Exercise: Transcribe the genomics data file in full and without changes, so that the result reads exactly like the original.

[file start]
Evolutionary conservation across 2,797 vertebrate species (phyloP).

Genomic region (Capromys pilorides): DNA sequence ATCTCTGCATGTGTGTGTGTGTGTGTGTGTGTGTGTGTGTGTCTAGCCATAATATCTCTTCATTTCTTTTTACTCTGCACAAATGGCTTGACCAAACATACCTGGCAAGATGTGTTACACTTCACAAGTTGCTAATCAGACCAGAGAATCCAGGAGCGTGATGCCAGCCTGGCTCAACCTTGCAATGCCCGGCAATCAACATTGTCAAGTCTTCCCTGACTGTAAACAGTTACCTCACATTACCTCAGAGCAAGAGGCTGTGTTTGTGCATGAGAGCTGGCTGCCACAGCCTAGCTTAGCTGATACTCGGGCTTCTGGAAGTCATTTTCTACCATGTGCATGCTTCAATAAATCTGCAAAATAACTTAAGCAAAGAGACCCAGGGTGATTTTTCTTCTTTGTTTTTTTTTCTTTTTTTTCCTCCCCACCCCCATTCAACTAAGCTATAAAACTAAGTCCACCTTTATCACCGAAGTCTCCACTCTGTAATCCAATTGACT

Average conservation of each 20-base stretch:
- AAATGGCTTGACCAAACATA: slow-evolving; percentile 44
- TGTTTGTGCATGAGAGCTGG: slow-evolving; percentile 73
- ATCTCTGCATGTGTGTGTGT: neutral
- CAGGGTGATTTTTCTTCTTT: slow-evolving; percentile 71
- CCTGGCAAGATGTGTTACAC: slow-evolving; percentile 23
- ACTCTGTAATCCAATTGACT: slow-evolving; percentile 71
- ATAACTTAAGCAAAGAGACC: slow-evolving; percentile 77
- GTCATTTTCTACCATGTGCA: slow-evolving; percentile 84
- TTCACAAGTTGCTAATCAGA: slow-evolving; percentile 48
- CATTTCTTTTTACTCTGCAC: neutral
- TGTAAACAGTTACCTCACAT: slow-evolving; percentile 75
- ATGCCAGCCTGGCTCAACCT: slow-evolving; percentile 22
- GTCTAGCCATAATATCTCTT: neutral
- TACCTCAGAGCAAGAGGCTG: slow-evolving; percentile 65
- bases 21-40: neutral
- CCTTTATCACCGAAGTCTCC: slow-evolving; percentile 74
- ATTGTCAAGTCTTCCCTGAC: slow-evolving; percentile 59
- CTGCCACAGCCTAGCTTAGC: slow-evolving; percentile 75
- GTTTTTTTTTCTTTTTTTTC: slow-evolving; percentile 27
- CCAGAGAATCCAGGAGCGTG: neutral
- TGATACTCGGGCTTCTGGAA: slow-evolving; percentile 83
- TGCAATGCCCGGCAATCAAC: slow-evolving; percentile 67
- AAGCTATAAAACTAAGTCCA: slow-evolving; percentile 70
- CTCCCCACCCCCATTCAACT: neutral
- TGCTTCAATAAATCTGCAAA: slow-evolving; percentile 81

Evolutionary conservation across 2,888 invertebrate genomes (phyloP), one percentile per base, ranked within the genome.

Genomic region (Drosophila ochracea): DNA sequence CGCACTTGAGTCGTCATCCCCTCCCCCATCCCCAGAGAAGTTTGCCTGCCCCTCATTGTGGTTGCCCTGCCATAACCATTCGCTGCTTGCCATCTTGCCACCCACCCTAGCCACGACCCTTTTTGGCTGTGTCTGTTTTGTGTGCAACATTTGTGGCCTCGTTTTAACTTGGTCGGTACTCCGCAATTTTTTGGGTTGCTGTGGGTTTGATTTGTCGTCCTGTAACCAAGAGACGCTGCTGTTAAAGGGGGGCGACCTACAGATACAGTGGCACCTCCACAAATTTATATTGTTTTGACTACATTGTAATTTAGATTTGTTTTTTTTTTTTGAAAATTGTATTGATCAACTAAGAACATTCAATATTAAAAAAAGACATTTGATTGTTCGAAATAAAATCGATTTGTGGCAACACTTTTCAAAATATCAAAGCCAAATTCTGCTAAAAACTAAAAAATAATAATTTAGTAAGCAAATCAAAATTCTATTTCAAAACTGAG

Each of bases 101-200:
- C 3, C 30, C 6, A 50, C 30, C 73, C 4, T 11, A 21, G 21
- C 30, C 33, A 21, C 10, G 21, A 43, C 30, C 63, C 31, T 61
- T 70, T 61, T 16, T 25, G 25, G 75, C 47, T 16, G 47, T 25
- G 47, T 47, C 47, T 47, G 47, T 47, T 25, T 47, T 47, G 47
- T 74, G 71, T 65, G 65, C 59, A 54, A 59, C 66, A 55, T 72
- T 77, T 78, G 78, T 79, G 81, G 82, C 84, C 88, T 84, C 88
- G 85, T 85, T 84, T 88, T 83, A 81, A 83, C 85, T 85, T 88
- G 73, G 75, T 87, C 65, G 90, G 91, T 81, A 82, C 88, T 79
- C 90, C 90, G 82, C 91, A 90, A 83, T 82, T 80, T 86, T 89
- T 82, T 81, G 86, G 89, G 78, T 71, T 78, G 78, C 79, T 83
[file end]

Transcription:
Evolutionary conservation across 2,797 vertebrate species (phyloP).

Genomic region (Capromys pilorides): DNA sequence ATCTCTGCATGTGTGTGTGTGTGTGTGTGTGTGTGTGTGTGTCTAGCCATAATATCTCTTCATTTCTTTTTACTCTGCACAAATGGCTTGACCAAACATACCTGGCAAGATGTGTTACACTTCACAAGTTGCTAATCAGACCAGAGAATCCAGGAGCGTGATGCCAGCCTGGCTCAACCTTGCAATGCCCGGCAATCAACATTGTCAAGTCTTCCCTGACTGTAAACAGTTACCTCACATTACCTCAGAGCAAGAGGCTGTGTTTGTGCATGAGAGCTGGCTGCCACAGCCTAGCTTAGCTGATACTCGGGCTTCTGGAAGTCATTTTCTACCATGTGCATGCTTCAATAAATCTGCAAAATAACTTAAGCAAAGAGACCCAGGGTGATTTTTCTTCTTTGTTTTTTTTTCTTTTTTTTCCTCCCCACCCCCATTCAACTAAGCTATAAAACTAAGTCCACCTTTATCACCGAAGTCTCCACTCTGTAATCCAATTGACT

Average conservation of each 20-base stretch:
- AAATGGCTTGACCAAACATA: slow-evolving; percentile 44
- TGTTTGTGCATGAGAGCTGG: slow-evolving; percentile 73
- ATCTCTGCATGTGTGTGTGT: neutral
- CAGGGTGATTTTTCTTCTTT: slow-evolving; percentile 71
- CCTGGCAAGATGTGTTACAC: slow-evolving; percentile 23
- ACTCTGTAATCCAATTGACT: slow-evolving; percentile 71
- ATAACTTAAGCAAAGAGACC: slow-evolving; percentile 77
- GTCATTTTCTACCATGTGCA: slow-evolving; percentile 84
- TTCACAAGTTGCTAATCAGA: slow-evolving; percentile 48
- CATTTCTTTTTACTCTGCAC: neutral
- TGTAAACAGTTACCTCACAT: slow-evolving; percentile 75
- ATGCCAGCCTGGCTCAACCT: slow-evolving; percentile 22
- GTCTAGCCATAATATCTCTT: neutral
- TACCTCAGAGCAAGAGGCTG: slow-evolving; percentile 65
- bases 21-40: neutral
- CCTTTATCACCGAAGTCTCC: slow-evolving; percentile 74
- ATTGTCAAGTCTTCCCTGAC: slow-evolving; percentile 59
- CTGCCACAGCCTAGCTTAGC: slow-evolving; percentile 75
- GTTTTTTTTTCTTTTTTTTC: slow-evolving; percentile 27
- CCAGAGAATCCAGGAGCGTG: neutral
- TGATACTCGGGCTTCTGGAA: slow-evolving; percentile 83
- TGCAATGCCCGGCAATCAAC: slow-evolving; percentile 67
- AAGCTATAAAACTAAGTCCA: slow-evolving; percentile 70
- CTCCCCACCCCCATTCAACT: neutral
- TGCTTCAATAAATCTGCAAA: slow-evolving; percentile 81

Evolutionary conservation across 2,888 invertebrate genomes (phyloP), one percentile per base, ranked within the genome.

Genomic region (Drosophila ochracea): DNA sequence CGCACTTGAGTCGTCATCCCCTCCCCCATCCCCAGAGAAGTTTGCCTGCCCCTCATTGTGGTTGCCCTGCCATAACCATTCGCTGCTTGCCATCTTGCCACCCACCCTAGCCACGACCCTTTTTGGCTGTGTCTGTTTTGTGTGCAACATTTGTGGCCTCGTTTTAACTTGGTCGGTACTCCGCAATTTTTTGGGTTGCTGTGGGTTTGATTTGTCGTCCTGTAACCAAGAGACGCTGCTGTTAAAGGGGGGCGACCTACAGATACAGTGGCACCTCCACAAATTTATATTGTTTTGACTACATTGTAATTTAGATTTGTTTTTTTTTTTTGAAAATTGTATTGATCAACTAAGAACATTCAATATTAAAAAAAGACATTTGATTGTTCGAAATAAAATCGATTTGTGGCAACACTTTTCAAAATATCAAAGCCAAATTCTGCTAAAAACTAAAAAATAATAATTTAGTAAGCAAATCAAAATTCTATTTCAAAACTGAG

Each of bases 101-200:
- C 3, C 30, C 6, A 50, C 30, C 73, C 4, T 11, A 21, G 21
- C 30, C 33, A 21, C 10, G 21, A 43, C 30, C 63, C 31, T 61
- T 70, T 61, T 16, T 25, G 25, G 75, C 47, T 16, G 47, T 25
- G 47, T 47, C 47, T 47, G 47, T 47, T 25, T 47, T 47, G 47
- T 74, G 71, T 65, G 65, C 59, A 54, A 59, C 66, A 55, T 72
- T 77, T 78, G 78, T 79, G 81, G 82, C 84, C 88, T 84, C 88
- G 85, T 85, T 84, T 88, T 83, A 81, A 83, C 85, T 85, T 88
- G 73, G 75, T 87, C 65, G 90, G 91, T 81, A 82, C 88, T 79
- C 90, C 90, G 82, C 91, A 90, A 83, T 82, T 80, T 86, T 89
- T 82, T 81, G 86, G 89, G 78, T 71, T 78, G 78, C 79, T 83